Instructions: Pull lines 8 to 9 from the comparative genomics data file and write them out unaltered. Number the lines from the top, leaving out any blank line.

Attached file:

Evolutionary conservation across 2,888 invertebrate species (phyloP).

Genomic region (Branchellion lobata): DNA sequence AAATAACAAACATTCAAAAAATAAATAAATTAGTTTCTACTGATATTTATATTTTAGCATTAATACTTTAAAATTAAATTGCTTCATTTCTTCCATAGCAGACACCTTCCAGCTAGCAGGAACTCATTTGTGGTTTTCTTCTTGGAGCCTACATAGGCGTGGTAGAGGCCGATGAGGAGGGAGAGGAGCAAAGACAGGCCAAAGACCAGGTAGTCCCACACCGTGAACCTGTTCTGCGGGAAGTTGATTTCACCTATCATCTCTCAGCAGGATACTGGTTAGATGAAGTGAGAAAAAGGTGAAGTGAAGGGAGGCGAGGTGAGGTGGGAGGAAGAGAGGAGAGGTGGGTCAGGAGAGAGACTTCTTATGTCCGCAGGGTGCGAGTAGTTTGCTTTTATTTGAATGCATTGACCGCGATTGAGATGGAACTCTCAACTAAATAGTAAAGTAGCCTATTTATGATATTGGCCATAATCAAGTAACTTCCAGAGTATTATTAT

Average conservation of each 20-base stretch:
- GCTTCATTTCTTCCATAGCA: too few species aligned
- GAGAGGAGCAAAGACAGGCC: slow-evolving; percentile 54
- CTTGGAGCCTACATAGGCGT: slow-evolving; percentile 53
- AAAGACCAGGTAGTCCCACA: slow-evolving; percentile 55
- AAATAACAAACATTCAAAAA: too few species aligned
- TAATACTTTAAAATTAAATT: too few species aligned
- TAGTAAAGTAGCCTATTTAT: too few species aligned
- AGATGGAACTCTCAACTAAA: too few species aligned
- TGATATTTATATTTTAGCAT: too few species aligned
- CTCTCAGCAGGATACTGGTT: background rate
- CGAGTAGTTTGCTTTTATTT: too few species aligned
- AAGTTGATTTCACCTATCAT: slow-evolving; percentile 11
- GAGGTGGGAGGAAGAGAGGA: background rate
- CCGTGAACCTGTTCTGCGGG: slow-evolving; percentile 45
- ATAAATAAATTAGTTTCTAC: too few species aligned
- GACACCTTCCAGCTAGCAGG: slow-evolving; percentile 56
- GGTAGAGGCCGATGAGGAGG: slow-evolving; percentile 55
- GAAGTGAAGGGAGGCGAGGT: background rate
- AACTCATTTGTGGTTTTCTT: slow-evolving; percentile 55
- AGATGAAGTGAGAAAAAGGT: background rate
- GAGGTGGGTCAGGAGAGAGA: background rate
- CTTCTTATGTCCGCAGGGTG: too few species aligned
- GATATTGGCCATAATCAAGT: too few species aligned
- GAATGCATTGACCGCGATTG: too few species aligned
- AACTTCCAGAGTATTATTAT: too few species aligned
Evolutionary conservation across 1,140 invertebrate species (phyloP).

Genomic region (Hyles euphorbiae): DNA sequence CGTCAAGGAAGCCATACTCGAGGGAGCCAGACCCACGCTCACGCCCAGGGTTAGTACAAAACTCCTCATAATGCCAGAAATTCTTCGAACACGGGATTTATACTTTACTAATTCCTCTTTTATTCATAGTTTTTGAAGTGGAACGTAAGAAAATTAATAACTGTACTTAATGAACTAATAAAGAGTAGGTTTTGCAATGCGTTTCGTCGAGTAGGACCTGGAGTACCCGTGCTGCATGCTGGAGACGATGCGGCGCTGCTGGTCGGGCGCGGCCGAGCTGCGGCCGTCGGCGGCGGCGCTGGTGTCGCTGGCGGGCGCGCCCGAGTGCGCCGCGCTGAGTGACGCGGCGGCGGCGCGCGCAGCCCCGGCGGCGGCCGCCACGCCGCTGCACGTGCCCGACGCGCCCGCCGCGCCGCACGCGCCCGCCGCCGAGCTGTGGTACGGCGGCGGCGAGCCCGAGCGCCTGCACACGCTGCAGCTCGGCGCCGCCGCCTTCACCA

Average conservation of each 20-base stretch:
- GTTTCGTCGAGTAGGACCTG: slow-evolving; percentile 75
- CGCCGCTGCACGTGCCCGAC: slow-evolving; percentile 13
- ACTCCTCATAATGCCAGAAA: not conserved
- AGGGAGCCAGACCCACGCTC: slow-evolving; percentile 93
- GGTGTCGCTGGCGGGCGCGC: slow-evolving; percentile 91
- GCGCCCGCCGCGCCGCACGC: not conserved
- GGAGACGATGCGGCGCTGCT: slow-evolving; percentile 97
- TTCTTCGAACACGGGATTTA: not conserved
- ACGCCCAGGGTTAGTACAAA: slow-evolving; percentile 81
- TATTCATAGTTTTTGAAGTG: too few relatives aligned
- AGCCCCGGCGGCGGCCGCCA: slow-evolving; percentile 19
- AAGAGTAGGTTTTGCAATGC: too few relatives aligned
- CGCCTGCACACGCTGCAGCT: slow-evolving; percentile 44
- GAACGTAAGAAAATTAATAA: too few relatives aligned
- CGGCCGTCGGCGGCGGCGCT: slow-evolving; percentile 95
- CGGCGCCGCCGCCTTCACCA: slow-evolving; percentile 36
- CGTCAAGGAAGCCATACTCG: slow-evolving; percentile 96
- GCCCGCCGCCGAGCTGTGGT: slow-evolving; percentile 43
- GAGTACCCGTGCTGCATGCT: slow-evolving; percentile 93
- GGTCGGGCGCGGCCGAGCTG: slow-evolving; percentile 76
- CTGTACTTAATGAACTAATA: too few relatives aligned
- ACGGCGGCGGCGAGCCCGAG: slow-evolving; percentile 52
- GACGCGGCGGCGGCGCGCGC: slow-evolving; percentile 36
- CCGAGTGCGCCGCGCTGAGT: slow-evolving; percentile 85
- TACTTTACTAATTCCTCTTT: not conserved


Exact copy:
- AAATAACAAACATTCAAAAA: too few species aligned
- TAATACTTTAAAATTAAATT: too few species aligned